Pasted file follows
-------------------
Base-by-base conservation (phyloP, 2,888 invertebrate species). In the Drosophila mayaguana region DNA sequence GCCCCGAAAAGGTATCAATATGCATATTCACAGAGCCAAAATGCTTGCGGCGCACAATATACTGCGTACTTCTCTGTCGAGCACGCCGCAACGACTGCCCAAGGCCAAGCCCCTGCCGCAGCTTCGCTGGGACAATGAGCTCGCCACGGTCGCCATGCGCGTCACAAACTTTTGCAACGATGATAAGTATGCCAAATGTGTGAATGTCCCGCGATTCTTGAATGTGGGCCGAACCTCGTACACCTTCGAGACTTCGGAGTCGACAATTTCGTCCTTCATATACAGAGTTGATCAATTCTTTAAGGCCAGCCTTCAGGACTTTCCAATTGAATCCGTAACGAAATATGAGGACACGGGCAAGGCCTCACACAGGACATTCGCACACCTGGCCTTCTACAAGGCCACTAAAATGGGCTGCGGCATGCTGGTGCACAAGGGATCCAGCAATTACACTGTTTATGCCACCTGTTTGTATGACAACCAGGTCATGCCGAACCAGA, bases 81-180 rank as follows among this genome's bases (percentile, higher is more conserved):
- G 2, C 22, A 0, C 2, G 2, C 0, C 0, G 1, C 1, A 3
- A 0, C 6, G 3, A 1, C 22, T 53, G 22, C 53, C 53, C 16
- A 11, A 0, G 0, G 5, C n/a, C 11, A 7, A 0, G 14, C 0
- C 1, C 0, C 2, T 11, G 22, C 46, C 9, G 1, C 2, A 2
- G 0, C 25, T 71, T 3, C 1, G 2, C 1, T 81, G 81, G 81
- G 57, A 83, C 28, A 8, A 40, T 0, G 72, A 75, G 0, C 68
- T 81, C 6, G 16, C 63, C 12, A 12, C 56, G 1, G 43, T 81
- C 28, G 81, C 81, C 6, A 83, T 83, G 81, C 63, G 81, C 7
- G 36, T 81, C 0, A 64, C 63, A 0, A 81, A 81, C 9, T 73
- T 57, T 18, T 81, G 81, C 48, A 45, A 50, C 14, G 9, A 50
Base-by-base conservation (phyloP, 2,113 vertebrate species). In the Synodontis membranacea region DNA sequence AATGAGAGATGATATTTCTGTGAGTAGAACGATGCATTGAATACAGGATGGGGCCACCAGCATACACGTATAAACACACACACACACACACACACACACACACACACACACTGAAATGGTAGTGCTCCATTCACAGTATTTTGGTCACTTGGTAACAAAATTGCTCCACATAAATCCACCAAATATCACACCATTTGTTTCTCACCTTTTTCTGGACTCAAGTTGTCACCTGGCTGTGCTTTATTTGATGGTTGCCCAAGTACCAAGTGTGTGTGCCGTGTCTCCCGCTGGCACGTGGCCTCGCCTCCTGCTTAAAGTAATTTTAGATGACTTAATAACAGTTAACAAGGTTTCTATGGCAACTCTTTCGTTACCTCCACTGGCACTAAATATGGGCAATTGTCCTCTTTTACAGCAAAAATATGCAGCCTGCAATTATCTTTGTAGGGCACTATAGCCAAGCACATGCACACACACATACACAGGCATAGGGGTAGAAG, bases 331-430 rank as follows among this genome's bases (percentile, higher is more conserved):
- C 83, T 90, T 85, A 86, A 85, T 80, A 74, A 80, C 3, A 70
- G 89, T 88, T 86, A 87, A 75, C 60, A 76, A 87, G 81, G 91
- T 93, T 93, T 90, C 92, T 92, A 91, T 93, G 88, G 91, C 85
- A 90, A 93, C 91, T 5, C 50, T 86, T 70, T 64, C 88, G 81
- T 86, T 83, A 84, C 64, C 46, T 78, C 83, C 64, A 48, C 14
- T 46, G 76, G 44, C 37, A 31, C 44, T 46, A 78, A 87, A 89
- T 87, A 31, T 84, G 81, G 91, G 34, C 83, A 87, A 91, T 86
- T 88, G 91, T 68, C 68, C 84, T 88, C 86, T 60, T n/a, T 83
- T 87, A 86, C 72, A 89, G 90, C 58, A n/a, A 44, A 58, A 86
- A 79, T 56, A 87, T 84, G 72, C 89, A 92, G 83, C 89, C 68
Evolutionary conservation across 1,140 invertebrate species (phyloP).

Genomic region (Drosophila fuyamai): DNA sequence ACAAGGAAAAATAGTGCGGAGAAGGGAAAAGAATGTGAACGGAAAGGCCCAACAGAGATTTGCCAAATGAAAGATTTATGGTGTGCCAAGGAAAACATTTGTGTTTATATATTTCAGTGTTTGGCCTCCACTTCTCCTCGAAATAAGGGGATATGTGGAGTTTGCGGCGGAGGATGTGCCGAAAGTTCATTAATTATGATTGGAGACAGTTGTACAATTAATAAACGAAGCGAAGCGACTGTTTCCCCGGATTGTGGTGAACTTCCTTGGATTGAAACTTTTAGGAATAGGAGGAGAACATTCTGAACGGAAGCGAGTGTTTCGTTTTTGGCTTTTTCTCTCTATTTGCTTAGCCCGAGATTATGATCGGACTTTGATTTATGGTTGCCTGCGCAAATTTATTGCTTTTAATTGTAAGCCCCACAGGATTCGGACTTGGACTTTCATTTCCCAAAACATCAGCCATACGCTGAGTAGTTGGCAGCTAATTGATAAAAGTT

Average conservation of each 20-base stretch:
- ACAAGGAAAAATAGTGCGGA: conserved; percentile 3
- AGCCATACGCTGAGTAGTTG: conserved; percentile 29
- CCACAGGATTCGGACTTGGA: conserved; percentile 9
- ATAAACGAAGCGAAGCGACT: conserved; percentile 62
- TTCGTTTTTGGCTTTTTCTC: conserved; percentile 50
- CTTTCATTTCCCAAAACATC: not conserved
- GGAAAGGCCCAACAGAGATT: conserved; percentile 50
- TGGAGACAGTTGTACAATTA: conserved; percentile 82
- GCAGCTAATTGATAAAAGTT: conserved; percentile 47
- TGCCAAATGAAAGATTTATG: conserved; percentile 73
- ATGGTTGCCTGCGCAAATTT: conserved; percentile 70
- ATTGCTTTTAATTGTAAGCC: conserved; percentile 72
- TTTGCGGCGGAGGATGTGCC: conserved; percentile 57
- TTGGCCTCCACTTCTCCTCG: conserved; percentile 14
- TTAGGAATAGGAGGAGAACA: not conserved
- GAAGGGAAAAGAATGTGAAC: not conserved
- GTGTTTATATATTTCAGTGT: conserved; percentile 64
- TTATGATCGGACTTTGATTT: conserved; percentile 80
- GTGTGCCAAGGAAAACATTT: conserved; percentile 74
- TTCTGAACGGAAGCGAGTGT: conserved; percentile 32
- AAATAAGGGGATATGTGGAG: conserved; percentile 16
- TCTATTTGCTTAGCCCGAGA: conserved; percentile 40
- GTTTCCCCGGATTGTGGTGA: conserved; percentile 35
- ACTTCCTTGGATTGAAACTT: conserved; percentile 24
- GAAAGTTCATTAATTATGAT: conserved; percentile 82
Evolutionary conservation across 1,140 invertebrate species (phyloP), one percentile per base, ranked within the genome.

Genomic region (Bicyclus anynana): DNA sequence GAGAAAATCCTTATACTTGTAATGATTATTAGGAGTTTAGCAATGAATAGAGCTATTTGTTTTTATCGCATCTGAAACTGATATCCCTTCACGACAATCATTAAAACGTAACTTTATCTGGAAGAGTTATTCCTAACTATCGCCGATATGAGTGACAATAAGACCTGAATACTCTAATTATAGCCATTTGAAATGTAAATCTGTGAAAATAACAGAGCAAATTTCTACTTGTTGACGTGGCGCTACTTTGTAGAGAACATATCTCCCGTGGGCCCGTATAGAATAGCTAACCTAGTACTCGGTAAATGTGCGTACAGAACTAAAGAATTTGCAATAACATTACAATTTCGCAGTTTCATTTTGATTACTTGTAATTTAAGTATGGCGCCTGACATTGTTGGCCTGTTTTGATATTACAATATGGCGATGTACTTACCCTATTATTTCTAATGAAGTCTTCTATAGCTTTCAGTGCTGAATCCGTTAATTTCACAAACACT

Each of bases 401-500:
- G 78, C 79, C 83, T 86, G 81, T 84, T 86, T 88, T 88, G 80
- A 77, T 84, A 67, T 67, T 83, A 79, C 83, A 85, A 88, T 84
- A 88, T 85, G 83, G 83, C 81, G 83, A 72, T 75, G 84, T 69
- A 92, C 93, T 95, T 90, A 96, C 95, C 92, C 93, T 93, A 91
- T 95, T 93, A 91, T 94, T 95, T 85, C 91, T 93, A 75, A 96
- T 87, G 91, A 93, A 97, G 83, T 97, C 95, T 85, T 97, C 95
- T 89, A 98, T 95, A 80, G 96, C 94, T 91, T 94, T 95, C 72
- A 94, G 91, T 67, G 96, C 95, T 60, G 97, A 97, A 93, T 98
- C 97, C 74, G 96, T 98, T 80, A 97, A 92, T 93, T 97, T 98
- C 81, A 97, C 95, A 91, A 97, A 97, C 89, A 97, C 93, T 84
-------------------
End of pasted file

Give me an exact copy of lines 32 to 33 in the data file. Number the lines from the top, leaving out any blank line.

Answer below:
- GGAAAGGCCCAACAGAGATT: conserved; percentile 50
- TGGAGACAGTTGTACAATTA: conserved; percentile 82